When I first read my fortune for this week, I thought, “Great! What the heck am I supposed to do with this?” It seemed like one of those cryptic fortunes, and I could not help but feel a little gypped. Granted, it was better than not getting a fortune at all, but I still sat and stared at it with disappointment.
I pushed it aside and considered using one of the many fortunes my family gave me. I was ready to choose from my stockpile, when a memory came to me, apes. While studying Zoology at Texas A&M, I worked with a company that cared for the animals used in the labs. We cleaned cages and changed the water for rabbits, mice, guinea pigs, and even fruit bats. One facility had a group of geriatric rhesus macaques, and even though apes are very similar to humans, they were very different in how they express themselves.
When we make eye contact with someone and kindly smile, we are being polite. When apes make eye contact, they consider it a challenge. If a “smile” shows, especially with bearing of teeth, it now becomes a threat. A grin is not a good thing. While performing our duties of cleaning the rooms and changing stinky pans, we had to be very careful not to smile or yawn, even with our surgical masks over our faces. You may have heard the phrase, “smile with your eyes”, also called the “Duchenne smile”, which involves contraction of both the zygomatic major muscle (which raises the corners of the mouth) and the orbicularis oculi muscle (which raises the cheeks and forms crow’s feet around the eyes). Those squinty eyes can be a threat display to the apes, and could easily lead to throwing of poop (Yeah, it happens and it’s not pretty).
Apes are exact with their displays; they mean it. There is no confusion in a look or glance. With humans, it’s not so simple. A look, a smile, could many things, and many an argument has arisen because of it. I recall many times my kids saying, “What was that look for?” A simple “look” is hard to quantify, which is why I am glad we have language to express ourselves.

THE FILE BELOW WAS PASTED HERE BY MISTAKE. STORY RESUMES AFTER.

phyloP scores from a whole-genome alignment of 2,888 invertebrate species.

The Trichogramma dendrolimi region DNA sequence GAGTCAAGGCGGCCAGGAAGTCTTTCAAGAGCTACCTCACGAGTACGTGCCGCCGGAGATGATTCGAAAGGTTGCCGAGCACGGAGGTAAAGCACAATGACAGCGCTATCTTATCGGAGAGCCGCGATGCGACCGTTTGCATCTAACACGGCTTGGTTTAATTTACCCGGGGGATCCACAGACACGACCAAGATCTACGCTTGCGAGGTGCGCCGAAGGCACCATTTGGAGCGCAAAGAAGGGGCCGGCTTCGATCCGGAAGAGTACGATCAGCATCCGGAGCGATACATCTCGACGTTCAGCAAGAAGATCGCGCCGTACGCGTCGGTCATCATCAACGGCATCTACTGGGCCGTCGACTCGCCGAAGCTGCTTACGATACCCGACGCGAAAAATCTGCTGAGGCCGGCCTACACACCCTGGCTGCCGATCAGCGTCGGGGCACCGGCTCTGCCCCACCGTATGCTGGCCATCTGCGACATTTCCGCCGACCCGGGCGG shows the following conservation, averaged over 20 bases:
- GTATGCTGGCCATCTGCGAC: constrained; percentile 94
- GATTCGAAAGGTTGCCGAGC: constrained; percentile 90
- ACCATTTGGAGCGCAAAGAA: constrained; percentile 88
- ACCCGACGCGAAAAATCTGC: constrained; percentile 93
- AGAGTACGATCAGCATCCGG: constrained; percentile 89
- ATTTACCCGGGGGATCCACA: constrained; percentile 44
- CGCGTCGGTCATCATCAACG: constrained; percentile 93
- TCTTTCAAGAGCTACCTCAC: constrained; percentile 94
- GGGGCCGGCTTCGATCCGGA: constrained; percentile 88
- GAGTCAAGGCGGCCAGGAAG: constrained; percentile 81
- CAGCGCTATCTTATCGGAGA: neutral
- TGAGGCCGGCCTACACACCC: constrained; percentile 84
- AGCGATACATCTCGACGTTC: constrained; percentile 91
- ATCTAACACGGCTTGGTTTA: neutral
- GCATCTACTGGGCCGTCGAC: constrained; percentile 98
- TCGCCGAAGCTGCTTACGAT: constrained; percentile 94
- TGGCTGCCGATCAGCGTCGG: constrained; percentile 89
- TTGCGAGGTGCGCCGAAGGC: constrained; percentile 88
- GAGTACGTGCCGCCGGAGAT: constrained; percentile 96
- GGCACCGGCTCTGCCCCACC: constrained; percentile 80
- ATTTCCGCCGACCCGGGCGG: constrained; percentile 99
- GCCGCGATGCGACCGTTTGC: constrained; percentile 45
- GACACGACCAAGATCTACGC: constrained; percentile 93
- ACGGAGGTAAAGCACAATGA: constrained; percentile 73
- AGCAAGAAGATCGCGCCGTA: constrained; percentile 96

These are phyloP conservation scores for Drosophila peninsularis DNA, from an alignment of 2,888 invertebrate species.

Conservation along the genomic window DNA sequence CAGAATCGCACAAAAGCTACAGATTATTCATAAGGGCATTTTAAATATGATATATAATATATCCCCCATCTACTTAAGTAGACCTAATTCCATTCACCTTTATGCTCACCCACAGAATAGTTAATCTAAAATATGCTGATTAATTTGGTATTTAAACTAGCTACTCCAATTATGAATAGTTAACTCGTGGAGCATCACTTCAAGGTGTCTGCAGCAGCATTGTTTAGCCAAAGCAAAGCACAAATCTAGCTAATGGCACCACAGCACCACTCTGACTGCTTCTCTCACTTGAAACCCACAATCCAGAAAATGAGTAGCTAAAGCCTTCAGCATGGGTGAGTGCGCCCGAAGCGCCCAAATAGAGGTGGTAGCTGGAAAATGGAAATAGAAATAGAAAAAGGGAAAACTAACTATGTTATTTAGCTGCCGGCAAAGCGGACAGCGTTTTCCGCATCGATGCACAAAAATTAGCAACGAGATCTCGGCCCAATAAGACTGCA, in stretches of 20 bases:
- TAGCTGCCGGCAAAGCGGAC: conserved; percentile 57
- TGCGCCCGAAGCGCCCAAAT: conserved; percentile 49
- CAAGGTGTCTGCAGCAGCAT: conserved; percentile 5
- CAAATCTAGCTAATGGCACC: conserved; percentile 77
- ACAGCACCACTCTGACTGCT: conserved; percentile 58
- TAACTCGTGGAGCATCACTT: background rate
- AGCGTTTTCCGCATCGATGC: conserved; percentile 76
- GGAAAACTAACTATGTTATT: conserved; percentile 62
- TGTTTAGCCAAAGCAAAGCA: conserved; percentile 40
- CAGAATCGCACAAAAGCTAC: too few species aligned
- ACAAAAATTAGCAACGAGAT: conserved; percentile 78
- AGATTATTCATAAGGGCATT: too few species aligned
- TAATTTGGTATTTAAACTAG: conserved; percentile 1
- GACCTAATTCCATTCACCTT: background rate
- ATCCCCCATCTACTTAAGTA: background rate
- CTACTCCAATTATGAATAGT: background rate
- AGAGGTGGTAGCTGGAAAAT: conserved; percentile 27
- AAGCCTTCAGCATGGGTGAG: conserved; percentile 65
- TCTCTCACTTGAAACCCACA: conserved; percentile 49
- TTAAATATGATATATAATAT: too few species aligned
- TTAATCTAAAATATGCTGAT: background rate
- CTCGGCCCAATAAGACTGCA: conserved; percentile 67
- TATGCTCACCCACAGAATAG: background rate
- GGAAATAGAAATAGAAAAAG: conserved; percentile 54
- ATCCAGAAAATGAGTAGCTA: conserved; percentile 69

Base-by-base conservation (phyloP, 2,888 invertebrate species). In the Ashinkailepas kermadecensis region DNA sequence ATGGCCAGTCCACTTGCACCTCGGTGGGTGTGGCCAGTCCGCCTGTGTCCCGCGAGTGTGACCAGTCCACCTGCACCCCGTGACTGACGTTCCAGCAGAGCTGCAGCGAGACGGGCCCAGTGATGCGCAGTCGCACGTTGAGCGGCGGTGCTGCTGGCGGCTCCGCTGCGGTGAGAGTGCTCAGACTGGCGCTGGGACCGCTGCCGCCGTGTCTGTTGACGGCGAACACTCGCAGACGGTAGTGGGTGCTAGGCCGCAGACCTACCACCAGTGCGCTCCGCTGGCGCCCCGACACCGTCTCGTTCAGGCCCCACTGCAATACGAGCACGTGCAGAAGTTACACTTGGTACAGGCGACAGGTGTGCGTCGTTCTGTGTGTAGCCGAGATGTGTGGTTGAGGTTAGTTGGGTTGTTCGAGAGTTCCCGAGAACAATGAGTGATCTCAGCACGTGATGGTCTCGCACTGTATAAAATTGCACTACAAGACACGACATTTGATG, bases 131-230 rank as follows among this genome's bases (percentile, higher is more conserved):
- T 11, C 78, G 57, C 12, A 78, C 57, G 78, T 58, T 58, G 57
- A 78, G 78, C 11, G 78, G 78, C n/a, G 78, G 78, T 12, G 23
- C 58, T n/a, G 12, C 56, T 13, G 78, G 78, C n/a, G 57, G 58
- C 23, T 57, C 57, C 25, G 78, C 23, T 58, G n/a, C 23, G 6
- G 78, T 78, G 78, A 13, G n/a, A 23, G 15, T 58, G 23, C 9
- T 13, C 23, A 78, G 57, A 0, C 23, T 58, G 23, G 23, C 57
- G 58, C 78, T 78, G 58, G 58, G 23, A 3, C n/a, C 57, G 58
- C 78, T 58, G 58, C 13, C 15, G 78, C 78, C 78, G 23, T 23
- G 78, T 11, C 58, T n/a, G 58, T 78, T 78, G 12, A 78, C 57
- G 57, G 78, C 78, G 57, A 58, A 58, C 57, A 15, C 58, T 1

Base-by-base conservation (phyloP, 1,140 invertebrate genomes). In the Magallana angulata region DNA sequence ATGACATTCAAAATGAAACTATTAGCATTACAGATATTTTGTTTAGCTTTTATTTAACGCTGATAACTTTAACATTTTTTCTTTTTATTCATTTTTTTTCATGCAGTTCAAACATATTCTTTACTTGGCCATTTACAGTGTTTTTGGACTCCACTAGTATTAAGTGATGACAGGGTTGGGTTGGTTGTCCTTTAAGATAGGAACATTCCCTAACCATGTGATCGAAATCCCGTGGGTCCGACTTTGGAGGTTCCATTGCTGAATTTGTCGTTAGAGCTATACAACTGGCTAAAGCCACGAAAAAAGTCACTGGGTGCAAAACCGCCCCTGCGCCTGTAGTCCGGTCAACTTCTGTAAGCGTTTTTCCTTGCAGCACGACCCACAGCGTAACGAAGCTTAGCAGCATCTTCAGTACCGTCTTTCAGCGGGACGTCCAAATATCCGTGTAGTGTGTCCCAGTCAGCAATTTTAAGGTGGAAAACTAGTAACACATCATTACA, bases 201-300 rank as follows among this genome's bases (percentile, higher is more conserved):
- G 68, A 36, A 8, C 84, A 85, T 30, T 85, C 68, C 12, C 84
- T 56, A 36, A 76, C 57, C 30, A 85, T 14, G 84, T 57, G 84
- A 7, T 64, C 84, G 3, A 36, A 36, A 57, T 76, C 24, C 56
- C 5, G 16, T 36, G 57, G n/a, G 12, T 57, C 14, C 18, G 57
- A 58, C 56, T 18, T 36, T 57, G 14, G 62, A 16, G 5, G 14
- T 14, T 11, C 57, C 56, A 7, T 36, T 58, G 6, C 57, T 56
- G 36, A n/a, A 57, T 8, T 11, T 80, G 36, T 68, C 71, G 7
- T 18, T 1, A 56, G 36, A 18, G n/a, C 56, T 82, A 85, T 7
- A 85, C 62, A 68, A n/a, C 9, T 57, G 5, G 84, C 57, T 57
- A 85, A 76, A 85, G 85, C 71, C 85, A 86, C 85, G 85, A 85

Communication is key in a society, and using our words, to let people know what we mean, is extremely helpful. It helps translate the facial expressions we use. Furrowed eyes with a frown can show anger, but turn the frown into a slight smile, and now it shows deviousness. A little context and speech can reveal the true meaning of the expression. Your sibling got an ice cream sundae and you didn’t, but you’re going to dip your finger into the whipped cream. You say, “That’s not fair, but Mom always tells us to share.” This is much better than, “They love you more, and I am going to totally trash your room when we get home.”
Sibling rivalry aside, a smile can be more than a smile, and a big smile could mean many things. No one knows what’s going through your mind when you smile, unless it’s obvious from the situation, or you tell them. It is a moment when you enjoy a little secret from the rest of the world, and it can be very satisfying. Try it sometime while on the bus, sitting in class or at dinner with your family; smile, it makes people wonder what you’re thinking.